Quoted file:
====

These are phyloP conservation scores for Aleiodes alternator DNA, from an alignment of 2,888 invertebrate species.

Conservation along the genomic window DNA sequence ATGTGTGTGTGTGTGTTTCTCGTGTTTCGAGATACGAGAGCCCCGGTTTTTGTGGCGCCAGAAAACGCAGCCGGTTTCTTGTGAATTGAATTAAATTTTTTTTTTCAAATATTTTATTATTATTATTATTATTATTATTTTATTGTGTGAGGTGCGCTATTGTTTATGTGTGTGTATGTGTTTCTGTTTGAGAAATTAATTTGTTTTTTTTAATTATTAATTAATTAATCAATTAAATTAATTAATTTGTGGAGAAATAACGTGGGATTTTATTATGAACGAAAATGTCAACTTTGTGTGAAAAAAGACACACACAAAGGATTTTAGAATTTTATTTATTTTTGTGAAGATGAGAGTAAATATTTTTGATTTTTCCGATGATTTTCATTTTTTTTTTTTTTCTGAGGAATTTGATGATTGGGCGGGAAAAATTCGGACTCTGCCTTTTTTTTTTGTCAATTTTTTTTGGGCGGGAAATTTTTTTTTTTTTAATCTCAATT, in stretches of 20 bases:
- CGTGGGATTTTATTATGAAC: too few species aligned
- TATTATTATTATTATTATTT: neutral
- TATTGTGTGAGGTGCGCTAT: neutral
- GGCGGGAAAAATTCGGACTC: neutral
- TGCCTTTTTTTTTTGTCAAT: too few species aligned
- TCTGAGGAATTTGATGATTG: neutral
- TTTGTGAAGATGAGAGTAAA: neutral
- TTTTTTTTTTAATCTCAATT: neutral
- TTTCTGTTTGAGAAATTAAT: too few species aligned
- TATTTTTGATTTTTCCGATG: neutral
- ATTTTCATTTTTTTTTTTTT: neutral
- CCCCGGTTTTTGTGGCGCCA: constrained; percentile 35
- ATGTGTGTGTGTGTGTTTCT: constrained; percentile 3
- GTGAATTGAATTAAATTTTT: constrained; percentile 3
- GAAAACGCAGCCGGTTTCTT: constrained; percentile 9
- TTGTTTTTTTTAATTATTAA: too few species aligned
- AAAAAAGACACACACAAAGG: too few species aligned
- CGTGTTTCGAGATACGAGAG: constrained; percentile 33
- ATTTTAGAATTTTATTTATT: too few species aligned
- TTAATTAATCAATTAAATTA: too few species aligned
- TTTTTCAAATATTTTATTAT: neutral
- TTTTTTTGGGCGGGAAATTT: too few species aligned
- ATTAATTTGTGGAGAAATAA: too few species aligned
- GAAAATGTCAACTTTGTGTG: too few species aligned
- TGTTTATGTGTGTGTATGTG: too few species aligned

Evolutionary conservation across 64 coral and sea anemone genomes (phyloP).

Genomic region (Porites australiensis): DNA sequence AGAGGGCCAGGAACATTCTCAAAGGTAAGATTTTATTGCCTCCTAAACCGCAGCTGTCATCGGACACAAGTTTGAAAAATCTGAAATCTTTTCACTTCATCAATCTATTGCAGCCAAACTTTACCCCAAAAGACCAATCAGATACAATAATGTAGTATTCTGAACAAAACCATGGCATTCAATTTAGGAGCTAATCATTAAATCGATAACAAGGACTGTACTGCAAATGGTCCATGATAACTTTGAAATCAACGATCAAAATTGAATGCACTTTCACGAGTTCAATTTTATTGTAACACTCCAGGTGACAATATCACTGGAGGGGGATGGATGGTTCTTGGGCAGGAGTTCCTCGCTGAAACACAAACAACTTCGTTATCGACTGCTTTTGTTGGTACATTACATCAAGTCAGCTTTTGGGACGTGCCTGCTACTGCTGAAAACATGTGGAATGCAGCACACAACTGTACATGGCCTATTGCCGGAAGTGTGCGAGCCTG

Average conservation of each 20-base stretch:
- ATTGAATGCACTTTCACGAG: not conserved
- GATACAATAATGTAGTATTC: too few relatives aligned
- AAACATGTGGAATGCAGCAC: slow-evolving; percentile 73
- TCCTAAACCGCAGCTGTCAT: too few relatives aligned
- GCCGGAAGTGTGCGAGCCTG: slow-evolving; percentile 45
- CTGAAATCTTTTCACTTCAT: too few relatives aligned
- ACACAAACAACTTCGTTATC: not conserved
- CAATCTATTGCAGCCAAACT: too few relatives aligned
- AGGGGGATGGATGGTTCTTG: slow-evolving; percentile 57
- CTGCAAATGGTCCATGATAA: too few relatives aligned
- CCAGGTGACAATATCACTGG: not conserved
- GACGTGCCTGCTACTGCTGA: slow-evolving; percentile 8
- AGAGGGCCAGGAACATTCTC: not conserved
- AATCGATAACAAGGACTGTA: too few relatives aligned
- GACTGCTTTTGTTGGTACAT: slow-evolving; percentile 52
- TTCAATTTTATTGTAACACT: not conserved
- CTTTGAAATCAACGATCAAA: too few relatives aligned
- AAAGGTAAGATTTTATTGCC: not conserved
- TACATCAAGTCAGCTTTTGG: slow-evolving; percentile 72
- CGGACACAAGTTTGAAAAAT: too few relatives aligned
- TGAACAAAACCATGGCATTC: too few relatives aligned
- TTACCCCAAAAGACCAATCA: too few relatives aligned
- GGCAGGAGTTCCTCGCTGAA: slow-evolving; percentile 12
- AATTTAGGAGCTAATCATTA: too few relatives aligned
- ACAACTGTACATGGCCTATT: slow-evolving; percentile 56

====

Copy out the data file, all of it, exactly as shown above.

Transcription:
These are phyloP conservation scores for Aleiodes alternator DNA, from an alignment of 2,888 invertebrate species.

Conservation along the genomic window DNA sequence ATGTGTGTGTGTGTGTTTCTCGTGTTTCGAGATACGAGAGCCCCGGTTTTTGTGGCGCCAGAAAACGCAGCCGGTTTCTTGTGAATTGAATTAAATTTTTTTTTTCAAATATTTTATTATTATTATTATTATTATTATTTTATTGTGTGAGGTGCGCTATTGTTTATGTGTGTGTATGTGTTTCTGTTTGAGAAATTAATTTGTTTTTTTTAATTATTAATTAATTAATCAATTAAATTAATTAATTTGTGGAGAAATAACGTGGGATTTTATTATGAACGAAAATGTCAACTTTGTGTGAAAAAAGACACACACAAAGGATTTTAGAATTTTATTTATTTTTGTGAAGATGAGAGTAAATATTTTTGATTTTTCCGATGATTTTCATTTTTTTTTTTTTTCTGAGGAATTTGATGATTGGGCGGGAAAAATTCGGACTCTGCCTTTTTTTTTTGTCAATTTTTTTTGGGCGGGAAATTTTTTTTTTTTTAATCTCAATT, in stretches of 20 bases:
- CGTGGGATTTTATTATGAAC: too few species aligned
- TATTATTATTATTATTATTT: neutral
- TATTGTGTGAGGTGCGCTAT: neutral
- GGCGGGAAAAATTCGGACTC: neutral
- TGCCTTTTTTTTTTGTCAAT: too few species aligned
- TCTGAGGAATTTGATGATTG: neutral
- TTTGTGAAGATGAGAGTAAA: neutral
- TTTTTTTTTTAATCTCAATT: neutral
- TTTCTGTTTGAGAAATTAAT: too few species aligned
- TATTTTTGATTTTTCCGATG: neutral
- ATTTTCATTTTTTTTTTTTT: neutral
- CCCCGGTTTTTGTGGCGCCA: constrained; percentile 35
- ATGTGTGTGTGTGTGTTTCT: constrained; percentile 3
- GTGAATTGAATTAAATTTTT: constrained; percentile 3
- GAAAACGCAGCCGGTTTCTT: constrained; percentile 9
- TTGTTTTTTTTAATTATTAA: too few species aligned
- AAAAAAGACACACACAAAGG: too few species aligned
- CGTGTTTCGAGATACGAGAG: constrained; percentile 33
- ATTTTAGAATTTTATTTATT: too few species aligned
- TTAATTAATCAATTAAATTA: too few species aligned
- TTTTTCAAATATTTTATTAT: neutral
- TTTTTTTGGGCGGGAAATTT: too few species aligned
- ATTAATTTGTGGAGAAATAA: too few species aligned
- GAAAATGTCAACTTTGTGTG: too few species aligned
- TGTTTATGTGTGTGTATGTG: too few species aligned

Evolutionary conservation across 64 coral and sea anemone genomes (phyloP).

Genomic region (Porites australiensis): DNA sequence AGAGGGCCAGGAACATTCTCAAAGGTAAGATTTTATTGCCTCCTAAACCGCAGCTGTCATCGGACACAAGTTTGAAAAATCTGAAATCTTTTCACTTCATCAATCTATTGCAGCCAAACTTTACCCCAAAAGACCAATCAGATACAATAATGTAGTATTCTGAACAAAACCATGGCATTCAATTTAGGAGCTAATCATTAAATCGATAACAAGGACTGTACTGCAAATGGTCCATGATAACTTTGAAATCAACGATCAAAATTGAATGCACTTTCACGAGTTCAATTTTATTGTAACACTCCAGGTGACAATATCACTGGAGGGGGATGGATGGTTCTTGGGCAGGAGTTCCTCGCTGAAACACAAACAACTTCGTTATCGACTGCTTTTGTTGGTACATTACATCAAGTCAGCTTTTGGGACGTGCCTGCTACTGCTGAAAACATGTGGAATGCAGCACACAACTGTACATGGCCTATTGCCGGAAGTGTGCGAGCCTG

Average conservation of each 20-base stretch:
- ATTGAATGCACTTTCACGAG: not conserved
- GATACAATAATGTAGTATTC: too few relatives aligned
- AAACATGTGGAATGCAGCAC: slow-evolving; percentile 73
- TCCTAAACCGCAGCTGTCAT: too few relatives aligned
- GCCGGAAGTGTGCGAGCCTG: slow-evolving; percentile 45
- CTGAAATCTTTTCACTTCAT: too few relatives aligned
- ACACAAACAACTTCGTTATC: not conserved
- CAATCTATTGCAGCCAAACT: too few relatives aligned
- AGGGGGATGGATGGTTCTTG: slow-evolving; percentile 57
- CTGCAAATGGTCCATGATAA: too few relatives aligned
- CCAGGTGACAATATCACTGG: not conserved
- GACGTGCCTGCTACTGCTGA: slow-evolving; percentile 8
- AGAGGGCCAGGAACATTCTC: not conserved
- AATCGATAACAAGGACTGTA: too few relatives aligned
- GACTGCTTTTGTTGGTACAT: slow-evolving; percentile 52
- TTCAATTTTATTGTAACACT: not conserved
- CTTTGAAATCAACGATCAAA: too few relatives aligned
- AAAGGTAAGATTTTATTGCC: not conserved
- TACATCAAGTCAGCTTTTGG: slow-evolving; percentile 72
- CGGACACAAGTTTGAAAAAT: too few relatives aligned
- TGAACAAAACCATGGCATTC: too few relatives aligned
- TTACCCCAAAAGACCAATCA: too few relatives aligned
- GGCAGGAGTTCCTCGCTGAA: slow-evolving; percentile 12
- AATTTAGGAGCTAATCATTA: too few relatives aligned
- ACAACTGTACATGGCCTATT: slow-evolving; percentile 56